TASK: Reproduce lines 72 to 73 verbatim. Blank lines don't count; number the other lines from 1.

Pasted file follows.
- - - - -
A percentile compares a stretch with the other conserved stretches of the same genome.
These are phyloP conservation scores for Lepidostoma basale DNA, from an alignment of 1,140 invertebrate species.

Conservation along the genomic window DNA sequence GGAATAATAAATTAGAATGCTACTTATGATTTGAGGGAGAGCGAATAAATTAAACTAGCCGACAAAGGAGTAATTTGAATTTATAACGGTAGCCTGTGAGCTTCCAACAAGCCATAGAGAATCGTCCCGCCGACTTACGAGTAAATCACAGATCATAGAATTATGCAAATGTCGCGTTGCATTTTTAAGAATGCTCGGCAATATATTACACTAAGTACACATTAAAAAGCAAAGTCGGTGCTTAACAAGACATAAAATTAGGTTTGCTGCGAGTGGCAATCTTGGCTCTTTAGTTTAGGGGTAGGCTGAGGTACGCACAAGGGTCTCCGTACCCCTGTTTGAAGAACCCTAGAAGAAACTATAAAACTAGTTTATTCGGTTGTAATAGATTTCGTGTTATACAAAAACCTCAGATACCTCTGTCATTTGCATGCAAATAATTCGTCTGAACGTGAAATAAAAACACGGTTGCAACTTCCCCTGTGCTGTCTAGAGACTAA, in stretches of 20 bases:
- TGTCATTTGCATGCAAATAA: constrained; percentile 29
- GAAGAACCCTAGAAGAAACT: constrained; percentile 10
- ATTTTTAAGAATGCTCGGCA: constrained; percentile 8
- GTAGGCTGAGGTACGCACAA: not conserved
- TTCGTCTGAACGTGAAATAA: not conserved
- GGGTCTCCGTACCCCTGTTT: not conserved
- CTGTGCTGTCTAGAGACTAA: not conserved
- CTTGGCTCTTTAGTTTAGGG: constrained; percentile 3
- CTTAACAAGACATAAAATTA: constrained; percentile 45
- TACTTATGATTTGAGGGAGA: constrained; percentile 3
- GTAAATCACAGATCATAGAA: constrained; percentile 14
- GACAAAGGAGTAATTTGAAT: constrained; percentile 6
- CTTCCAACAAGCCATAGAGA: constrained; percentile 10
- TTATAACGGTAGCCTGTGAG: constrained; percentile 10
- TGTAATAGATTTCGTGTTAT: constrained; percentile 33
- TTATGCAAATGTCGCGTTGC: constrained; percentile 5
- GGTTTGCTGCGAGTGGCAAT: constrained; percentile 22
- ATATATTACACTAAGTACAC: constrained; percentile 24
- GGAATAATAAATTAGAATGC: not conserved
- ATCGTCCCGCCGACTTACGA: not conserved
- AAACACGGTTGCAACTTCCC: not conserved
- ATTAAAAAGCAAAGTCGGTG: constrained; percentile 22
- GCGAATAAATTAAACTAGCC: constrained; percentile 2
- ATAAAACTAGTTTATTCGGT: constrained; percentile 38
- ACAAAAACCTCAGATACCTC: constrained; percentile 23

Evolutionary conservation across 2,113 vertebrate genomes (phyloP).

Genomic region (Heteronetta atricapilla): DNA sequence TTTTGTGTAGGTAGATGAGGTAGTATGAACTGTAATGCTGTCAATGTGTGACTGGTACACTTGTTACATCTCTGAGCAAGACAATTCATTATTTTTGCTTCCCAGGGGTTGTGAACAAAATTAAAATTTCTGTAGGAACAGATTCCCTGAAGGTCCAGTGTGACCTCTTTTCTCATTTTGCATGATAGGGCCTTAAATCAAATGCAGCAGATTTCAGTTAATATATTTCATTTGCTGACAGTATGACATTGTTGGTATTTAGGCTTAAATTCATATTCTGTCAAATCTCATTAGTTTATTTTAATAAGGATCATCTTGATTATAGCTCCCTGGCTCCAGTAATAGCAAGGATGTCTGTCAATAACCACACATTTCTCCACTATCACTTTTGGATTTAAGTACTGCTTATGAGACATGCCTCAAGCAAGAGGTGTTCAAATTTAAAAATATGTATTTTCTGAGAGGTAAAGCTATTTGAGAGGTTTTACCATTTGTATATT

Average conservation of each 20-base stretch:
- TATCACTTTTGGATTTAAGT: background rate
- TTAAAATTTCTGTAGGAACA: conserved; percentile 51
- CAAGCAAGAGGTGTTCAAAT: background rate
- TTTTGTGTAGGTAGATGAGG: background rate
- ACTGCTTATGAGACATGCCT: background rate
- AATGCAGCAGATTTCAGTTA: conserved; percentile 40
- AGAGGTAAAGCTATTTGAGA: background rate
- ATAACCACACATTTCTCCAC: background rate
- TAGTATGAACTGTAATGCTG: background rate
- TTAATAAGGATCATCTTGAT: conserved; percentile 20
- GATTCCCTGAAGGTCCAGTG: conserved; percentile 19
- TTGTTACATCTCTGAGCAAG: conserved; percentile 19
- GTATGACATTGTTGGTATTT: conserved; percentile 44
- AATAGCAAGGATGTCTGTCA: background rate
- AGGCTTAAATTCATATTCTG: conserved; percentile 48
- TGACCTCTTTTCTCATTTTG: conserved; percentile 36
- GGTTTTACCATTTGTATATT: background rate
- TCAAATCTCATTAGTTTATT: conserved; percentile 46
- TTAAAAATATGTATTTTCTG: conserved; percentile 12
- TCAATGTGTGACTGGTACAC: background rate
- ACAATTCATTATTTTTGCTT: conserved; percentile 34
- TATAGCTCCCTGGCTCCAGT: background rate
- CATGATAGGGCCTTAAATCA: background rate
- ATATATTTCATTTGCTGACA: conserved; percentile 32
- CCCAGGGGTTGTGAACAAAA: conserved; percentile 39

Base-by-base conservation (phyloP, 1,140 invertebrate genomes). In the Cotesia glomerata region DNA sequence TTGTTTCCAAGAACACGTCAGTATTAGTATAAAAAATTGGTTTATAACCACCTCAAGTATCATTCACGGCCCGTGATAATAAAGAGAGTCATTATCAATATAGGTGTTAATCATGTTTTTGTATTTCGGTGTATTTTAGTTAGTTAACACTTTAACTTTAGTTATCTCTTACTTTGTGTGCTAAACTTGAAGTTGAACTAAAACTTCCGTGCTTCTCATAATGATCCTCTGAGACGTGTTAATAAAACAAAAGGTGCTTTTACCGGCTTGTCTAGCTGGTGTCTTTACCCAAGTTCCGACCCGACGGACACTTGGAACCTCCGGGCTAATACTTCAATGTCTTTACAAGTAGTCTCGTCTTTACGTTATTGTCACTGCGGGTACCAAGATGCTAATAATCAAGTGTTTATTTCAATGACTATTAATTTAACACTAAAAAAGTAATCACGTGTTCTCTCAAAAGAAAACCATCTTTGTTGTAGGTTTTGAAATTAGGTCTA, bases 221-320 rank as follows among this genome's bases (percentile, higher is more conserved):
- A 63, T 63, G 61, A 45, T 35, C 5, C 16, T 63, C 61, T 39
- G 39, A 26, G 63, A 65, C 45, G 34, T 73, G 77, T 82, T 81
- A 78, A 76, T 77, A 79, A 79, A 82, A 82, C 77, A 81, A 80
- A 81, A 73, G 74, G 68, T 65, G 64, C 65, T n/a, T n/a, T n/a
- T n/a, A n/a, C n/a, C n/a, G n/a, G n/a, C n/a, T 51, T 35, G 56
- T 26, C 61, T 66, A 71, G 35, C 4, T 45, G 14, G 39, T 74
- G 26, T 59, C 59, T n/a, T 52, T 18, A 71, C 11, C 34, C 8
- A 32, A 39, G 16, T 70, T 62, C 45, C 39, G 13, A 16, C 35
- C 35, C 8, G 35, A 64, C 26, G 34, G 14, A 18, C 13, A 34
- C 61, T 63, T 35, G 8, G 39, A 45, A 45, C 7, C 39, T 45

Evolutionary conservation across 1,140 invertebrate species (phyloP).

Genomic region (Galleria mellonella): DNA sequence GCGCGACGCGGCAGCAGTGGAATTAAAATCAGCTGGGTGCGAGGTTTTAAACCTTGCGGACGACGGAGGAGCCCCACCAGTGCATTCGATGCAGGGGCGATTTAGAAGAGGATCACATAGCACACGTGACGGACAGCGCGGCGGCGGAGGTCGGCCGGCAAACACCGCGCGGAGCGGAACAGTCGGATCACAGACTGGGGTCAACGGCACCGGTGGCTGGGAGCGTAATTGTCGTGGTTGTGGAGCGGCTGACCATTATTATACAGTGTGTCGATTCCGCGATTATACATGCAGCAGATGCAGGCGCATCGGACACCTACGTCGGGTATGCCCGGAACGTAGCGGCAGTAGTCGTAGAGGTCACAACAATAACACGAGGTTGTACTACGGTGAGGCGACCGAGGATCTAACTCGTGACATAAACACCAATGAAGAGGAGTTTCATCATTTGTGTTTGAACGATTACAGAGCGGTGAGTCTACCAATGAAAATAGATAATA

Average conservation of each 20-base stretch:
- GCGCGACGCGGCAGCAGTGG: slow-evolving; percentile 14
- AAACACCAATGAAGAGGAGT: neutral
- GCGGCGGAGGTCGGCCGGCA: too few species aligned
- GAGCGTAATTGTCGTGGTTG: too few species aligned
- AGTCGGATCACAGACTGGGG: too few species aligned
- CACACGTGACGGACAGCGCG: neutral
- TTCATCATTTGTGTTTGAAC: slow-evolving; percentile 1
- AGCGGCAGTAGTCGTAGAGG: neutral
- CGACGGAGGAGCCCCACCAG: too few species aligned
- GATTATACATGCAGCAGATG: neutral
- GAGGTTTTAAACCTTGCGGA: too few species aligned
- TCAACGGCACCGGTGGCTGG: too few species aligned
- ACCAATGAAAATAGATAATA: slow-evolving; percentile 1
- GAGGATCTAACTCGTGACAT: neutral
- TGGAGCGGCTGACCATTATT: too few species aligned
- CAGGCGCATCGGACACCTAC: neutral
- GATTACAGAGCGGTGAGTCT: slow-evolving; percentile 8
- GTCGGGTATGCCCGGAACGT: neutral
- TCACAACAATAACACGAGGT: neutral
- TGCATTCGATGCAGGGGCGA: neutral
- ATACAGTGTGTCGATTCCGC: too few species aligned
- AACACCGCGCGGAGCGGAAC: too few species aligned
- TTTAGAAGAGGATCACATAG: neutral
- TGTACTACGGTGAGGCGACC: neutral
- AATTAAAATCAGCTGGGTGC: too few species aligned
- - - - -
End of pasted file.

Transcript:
- AAACACCAATGAAGAGGAGT: neutral
- GCGGCGGAGGTCGGCCGGCA: too few species aligned